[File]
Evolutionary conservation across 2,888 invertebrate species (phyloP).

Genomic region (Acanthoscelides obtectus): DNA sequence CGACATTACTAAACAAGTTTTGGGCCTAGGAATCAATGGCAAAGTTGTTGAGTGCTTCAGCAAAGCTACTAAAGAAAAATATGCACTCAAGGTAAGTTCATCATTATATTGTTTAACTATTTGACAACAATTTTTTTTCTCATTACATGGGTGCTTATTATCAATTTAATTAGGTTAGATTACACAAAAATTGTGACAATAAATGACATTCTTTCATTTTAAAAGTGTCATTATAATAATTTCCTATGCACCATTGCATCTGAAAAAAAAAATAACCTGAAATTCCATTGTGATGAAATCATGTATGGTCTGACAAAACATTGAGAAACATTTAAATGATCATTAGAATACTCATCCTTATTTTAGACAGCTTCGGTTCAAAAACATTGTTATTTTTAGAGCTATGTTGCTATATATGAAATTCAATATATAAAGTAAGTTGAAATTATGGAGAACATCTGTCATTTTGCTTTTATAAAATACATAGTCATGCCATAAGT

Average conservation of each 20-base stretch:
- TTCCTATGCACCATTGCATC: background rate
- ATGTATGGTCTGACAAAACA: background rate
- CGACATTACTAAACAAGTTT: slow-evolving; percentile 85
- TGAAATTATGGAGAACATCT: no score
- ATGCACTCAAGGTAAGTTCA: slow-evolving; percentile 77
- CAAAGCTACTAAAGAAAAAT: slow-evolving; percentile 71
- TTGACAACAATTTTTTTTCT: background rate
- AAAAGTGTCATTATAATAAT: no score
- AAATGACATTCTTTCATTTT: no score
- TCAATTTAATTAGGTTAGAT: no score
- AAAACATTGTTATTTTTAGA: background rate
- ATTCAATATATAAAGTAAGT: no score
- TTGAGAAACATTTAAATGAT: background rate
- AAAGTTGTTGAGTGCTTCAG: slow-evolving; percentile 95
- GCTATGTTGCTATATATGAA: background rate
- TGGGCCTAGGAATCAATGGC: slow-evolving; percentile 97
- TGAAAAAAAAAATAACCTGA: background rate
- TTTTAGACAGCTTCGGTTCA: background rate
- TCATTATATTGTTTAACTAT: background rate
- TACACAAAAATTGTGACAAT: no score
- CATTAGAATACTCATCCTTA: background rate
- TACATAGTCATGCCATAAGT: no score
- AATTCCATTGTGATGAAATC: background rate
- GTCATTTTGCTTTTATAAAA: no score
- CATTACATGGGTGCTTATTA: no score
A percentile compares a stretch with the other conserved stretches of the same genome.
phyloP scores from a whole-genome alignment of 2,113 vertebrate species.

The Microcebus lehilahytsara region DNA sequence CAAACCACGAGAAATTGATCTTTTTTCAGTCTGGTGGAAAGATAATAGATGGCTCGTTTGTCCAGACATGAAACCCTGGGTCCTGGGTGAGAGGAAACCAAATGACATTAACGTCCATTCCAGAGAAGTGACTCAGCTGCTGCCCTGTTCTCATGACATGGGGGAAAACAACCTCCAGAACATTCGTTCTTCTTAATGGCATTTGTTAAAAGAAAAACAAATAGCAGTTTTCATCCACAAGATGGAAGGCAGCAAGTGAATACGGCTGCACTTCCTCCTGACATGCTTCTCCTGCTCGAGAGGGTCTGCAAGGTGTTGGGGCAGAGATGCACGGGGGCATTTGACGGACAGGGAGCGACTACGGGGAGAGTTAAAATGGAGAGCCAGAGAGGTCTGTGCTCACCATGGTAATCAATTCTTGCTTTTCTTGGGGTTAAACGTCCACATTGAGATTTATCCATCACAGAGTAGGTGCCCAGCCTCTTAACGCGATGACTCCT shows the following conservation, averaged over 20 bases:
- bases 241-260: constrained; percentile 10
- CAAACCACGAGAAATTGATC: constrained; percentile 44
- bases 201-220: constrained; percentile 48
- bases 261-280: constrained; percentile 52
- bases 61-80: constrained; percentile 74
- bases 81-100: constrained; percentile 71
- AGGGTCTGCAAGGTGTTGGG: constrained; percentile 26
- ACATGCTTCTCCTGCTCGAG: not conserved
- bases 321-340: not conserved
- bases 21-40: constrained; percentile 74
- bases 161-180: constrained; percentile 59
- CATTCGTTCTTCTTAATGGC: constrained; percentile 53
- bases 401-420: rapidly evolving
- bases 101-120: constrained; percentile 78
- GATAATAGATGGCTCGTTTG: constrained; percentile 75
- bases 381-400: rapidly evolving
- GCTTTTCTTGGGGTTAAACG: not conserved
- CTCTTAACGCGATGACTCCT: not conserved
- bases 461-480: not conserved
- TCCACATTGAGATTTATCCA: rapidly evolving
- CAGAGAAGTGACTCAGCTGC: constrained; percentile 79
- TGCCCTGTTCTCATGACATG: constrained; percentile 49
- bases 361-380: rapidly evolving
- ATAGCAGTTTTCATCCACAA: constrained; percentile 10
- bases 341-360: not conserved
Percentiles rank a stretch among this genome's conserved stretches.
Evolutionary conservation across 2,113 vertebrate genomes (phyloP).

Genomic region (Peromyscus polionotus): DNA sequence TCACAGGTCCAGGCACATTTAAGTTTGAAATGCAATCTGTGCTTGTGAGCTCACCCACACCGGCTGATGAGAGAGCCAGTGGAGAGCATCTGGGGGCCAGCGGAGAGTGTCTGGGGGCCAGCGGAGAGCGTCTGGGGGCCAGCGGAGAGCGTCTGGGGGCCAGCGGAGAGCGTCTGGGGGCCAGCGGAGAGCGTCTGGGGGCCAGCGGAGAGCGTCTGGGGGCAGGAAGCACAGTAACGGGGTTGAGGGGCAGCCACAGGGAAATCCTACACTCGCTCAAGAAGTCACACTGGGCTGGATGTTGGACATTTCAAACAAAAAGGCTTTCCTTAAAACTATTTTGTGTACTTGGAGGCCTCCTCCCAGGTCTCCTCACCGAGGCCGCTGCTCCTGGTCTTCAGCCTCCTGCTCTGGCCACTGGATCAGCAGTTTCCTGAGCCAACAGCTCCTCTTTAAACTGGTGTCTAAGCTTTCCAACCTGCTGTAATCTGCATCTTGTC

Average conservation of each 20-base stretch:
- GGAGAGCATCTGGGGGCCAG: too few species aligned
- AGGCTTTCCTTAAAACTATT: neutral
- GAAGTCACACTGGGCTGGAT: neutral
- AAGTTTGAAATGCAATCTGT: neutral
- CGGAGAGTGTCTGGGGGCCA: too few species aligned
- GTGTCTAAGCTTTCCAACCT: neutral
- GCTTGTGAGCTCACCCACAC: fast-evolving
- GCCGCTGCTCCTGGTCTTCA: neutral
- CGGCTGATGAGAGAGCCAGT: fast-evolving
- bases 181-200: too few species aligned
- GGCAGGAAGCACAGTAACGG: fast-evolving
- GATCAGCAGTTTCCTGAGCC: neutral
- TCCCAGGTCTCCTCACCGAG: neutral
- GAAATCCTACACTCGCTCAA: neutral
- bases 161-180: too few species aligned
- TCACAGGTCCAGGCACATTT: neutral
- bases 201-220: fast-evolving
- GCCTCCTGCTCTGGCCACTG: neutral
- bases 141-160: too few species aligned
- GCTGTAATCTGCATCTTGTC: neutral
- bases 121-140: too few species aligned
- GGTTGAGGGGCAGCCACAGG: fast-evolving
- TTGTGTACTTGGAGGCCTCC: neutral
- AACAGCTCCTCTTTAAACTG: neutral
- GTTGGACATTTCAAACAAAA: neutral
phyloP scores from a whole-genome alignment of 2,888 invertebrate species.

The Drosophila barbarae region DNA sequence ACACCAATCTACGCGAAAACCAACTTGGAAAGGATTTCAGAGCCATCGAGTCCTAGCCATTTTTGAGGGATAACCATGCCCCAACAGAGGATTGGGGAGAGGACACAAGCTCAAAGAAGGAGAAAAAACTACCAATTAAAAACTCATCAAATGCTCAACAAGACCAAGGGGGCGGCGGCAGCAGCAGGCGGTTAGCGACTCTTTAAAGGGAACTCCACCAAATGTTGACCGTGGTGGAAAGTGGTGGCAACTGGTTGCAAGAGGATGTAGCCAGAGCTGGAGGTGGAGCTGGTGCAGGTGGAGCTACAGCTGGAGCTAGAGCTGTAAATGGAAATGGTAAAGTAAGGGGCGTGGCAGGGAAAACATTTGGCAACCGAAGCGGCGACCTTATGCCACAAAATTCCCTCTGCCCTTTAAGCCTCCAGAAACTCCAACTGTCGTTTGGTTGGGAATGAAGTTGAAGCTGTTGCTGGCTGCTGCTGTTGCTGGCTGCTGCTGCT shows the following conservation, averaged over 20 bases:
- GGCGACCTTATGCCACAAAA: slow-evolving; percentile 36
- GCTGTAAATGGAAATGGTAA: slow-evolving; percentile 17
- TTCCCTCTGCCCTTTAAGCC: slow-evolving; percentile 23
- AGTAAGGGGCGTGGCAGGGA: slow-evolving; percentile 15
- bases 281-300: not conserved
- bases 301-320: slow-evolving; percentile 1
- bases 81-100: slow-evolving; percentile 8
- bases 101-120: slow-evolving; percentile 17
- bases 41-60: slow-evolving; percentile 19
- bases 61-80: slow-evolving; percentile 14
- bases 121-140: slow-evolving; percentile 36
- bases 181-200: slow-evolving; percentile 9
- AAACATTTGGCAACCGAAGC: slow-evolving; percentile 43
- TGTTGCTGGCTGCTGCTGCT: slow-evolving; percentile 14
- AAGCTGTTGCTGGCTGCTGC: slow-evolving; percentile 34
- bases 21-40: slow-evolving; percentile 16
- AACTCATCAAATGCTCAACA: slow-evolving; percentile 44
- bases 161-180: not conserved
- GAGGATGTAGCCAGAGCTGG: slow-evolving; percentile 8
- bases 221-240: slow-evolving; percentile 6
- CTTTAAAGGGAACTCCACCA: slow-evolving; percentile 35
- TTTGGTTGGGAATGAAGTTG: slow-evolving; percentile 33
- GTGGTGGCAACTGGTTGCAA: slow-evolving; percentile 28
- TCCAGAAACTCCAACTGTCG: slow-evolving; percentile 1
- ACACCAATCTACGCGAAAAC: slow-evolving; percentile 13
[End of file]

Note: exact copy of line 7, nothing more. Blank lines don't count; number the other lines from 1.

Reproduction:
- TGAAATTATGGAGAACATCT: no score